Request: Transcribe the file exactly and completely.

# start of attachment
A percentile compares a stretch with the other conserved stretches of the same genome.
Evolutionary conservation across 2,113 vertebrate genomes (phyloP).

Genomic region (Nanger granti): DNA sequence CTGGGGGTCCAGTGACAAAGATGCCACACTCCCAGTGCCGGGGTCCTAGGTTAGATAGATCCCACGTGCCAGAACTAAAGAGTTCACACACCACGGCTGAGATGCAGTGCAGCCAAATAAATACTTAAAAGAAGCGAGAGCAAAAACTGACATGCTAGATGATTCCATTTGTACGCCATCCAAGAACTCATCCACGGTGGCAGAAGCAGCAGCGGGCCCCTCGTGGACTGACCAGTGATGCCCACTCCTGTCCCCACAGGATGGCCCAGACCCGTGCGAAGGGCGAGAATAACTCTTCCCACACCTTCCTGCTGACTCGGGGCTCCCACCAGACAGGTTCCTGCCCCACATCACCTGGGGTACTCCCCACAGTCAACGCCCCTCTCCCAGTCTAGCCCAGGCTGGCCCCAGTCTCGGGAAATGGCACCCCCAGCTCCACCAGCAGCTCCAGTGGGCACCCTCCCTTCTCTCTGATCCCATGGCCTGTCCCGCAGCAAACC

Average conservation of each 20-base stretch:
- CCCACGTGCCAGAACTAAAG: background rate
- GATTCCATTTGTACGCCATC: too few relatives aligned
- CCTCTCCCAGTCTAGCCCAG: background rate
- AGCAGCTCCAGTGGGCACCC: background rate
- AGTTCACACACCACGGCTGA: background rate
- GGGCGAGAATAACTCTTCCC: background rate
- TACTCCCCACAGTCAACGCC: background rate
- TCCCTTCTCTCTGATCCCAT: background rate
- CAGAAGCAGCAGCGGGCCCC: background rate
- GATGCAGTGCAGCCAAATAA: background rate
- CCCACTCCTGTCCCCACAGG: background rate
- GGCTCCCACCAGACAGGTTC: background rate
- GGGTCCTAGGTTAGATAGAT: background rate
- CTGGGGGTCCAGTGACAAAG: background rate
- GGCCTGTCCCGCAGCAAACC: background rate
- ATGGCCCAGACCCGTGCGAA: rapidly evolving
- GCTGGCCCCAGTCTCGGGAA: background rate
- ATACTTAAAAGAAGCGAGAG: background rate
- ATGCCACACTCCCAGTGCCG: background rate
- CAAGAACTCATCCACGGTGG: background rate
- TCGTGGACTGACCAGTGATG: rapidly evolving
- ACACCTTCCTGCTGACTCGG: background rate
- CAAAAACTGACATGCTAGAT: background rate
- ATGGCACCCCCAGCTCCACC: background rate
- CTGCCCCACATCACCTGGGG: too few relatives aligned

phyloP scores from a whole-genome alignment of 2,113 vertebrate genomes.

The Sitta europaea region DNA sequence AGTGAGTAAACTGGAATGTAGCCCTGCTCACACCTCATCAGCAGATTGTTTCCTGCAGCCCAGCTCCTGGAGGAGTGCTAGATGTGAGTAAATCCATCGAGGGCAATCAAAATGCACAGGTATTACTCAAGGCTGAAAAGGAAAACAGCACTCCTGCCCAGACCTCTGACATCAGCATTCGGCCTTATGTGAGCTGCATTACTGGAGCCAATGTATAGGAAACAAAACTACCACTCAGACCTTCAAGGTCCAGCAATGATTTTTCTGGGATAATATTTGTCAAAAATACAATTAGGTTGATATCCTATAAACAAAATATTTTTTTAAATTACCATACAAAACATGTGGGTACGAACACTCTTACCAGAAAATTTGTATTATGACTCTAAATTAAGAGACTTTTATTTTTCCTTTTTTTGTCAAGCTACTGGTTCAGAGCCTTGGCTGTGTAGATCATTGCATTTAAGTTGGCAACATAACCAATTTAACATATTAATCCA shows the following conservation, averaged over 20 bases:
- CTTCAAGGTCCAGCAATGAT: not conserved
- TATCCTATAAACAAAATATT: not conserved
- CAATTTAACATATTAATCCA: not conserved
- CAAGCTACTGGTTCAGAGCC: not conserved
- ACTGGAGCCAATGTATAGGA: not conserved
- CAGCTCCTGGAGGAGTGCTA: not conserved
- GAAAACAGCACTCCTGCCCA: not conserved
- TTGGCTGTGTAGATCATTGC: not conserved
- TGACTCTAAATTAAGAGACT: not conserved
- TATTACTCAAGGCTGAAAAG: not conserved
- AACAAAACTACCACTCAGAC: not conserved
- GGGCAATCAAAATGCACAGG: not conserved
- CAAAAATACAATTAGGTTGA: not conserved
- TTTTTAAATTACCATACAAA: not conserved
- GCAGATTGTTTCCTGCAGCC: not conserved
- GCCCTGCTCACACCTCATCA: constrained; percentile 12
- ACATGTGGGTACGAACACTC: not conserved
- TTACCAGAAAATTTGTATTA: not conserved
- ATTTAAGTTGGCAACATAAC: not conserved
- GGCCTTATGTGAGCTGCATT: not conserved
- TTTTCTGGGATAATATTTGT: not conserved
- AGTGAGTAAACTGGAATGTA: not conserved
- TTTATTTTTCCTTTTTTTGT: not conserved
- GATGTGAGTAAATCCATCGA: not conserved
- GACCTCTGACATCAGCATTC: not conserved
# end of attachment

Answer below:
A percentile compares a stretch with the other conserved stretches of the same genome.
Evolutionary conservation across 2,113 vertebrate genomes (phyloP).

Genomic region (Nanger granti): DNA sequence CTGGGGGTCCAGTGACAAAGATGCCACACTCCCAGTGCCGGGGTCCTAGGTTAGATAGATCCCACGTGCCAGAACTAAAGAGTTCACACACCACGGCTGAGATGCAGTGCAGCCAAATAAATACTTAAAAGAAGCGAGAGCAAAAACTGACATGCTAGATGATTCCATTTGTACGCCATCCAAGAACTCATCCACGGTGGCAGAAGCAGCAGCGGGCCCCTCGTGGACTGACCAGTGATGCCCACTCCTGTCCCCACAGGATGGCCCAGACCCGTGCGAAGGGCGAGAATAACTCTTCCCACACCTTCCTGCTGACTCGGGGCTCCCACCAGACAGGTTCCTGCCCCACATCACCTGGGGTACTCCCCACAGTCAACGCCCCTCTCCCAGTCTAGCCCAGGCTGGCCCCAGTCTCGGGAAATGGCACCCCCAGCTCCACCAGCAGCTCCAGTGGGCACCCTCCCTTCTCTCTGATCCCATGGCCTGTCCCGCAGCAAACC

Average conservation of each 20-base stretch:
- CCCACGTGCCAGAACTAAAG: background rate
- GATTCCATTTGTACGCCATC: too few relatives aligned
- CCTCTCCCAGTCTAGCCCAG: background rate
- AGCAGCTCCAGTGGGCACCC: background rate
- AGTTCACACACCACGGCTGA: background rate
- GGGCGAGAATAACTCTTCCC: background rate
- TACTCCCCACAGTCAACGCC: background rate
- TCCCTTCTCTCTGATCCCAT: background rate
- CAGAAGCAGCAGCGGGCCCC: background rate
- GATGCAGTGCAGCCAAATAA: background rate
- CCCACTCCTGTCCCCACAGG: background rate
- GGCTCCCACCAGACAGGTTC: background rate
- GGGTCCTAGGTTAGATAGAT: background rate
- CTGGGGGTCCAGTGACAAAG: background rate
- GGCCTGTCCCGCAGCAAACC: background rate
- ATGGCCCAGACCCGTGCGAA: rapidly evolving
- GCTGGCCCCAGTCTCGGGAA: background rate
- ATACTTAAAAGAAGCGAGAG: background rate
- ATGCCACACTCCCAGTGCCG: background rate
- CAAGAACTCATCCACGGTGG: background rate
- TCGTGGACTGACCAGTGATG: rapidly evolving
- ACACCTTCCTGCTGACTCGG: background rate
- CAAAAACTGACATGCTAGAT: background rate
- ATGGCACCCCCAGCTCCACC: background rate
- CTGCCCCACATCACCTGGGG: too few relatives aligned

phyloP scores from a whole-genome alignment of 2,113 vertebrate genomes.

The Sitta europaea region DNA sequence AGTGAGTAAACTGGAATGTAGCCCTGCTCACACCTCATCAGCAGATTGTTTCCTGCAGCCCAGCTCCTGGAGGAGTGCTAGATGTGAGTAAATCCATCGAGGGCAATCAAAATGCACAGGTATTACTCAAGGCTGAAAAGGAAAACAGCACTCCTGCCCAGACCTCTGACATCAGCATTCGGCCTTATGTGAGCTGCATTACTGGAGCCAATGTATAGGAAACAAAACTACCACTCAGACCTTCAAGGTCCAGCAATGATTTTTCTGGGATAATATTTGTCAAAAATACAATTAGGTTGATATCCTATAAACAAAATATTTTTTTAAATTACCATACAAAACATGTGGGTACGAACACTCTTACCAGAAAATTTGTATTATGACTCTAAATTAAGAGACTTTTATTTTTCCTTTTTTTGTCAAGCTACTGGTTCAGAGCCTTGGCTGTGTAGATCATTGCATTTAAGTTGGCAACATAACCAATTTAACATATTAATCCA shows the following conservation, averaged over 20 bases:
- CTTCAAGGTCCAGCAATGAT: not conserved
- TATCCTATAAACAAAATATT: not conserved
- CAATTTAACATATTAATCCA: not conserved
- CAAGCTACTGGTTCAGAGCC: not conserved
- ACTGGAGCCAATGTATAGGA: not conserved
- CAGCTCCTGGAGGAGTGCTA: not conserved
- GAAAACAGCACTCCTGCCCA: not conserved
- TTGGCTGTGTAGATCATTGC: not conserved
- TGACTCTAAATTAAGAGACT: not conserved
- TATTACTCAAGGCTGAAAAG: not conserved
- AACAAAACTACCACTCAGAC: not conserved
- GGGCAATCAAAATGCACAGG: not conserved
- CAAAAATACAATTAGGTTGA: not conserved
- TTTTTAAATTACCATACAAA: not conserved
- GCAGATTGTTTCCTGCAGCC: not conserved
- GCCCTGCTCACACCTCATCA: constrained; percentile 12
- ACATGTGGGTACGAACACTC: not conserved
- TTACCAGAAAATTTGTATTA: not conserved
- ATTTAAGTTGGCAACATAAC: not conserved
- GGCCTTATGTGAGCTGCATT: not conserved
- TTTTCTGGGATAATATTTGT: not conserved
- AGTGAGTAAACTGGAATGTA: not conserved
- TTTATTTTTCCTTTTTTTGT: not conserved
- GATGTGAGTAAATCCATCGA: not conserved
- GACCTCTGACATCAGCATTC: not conserved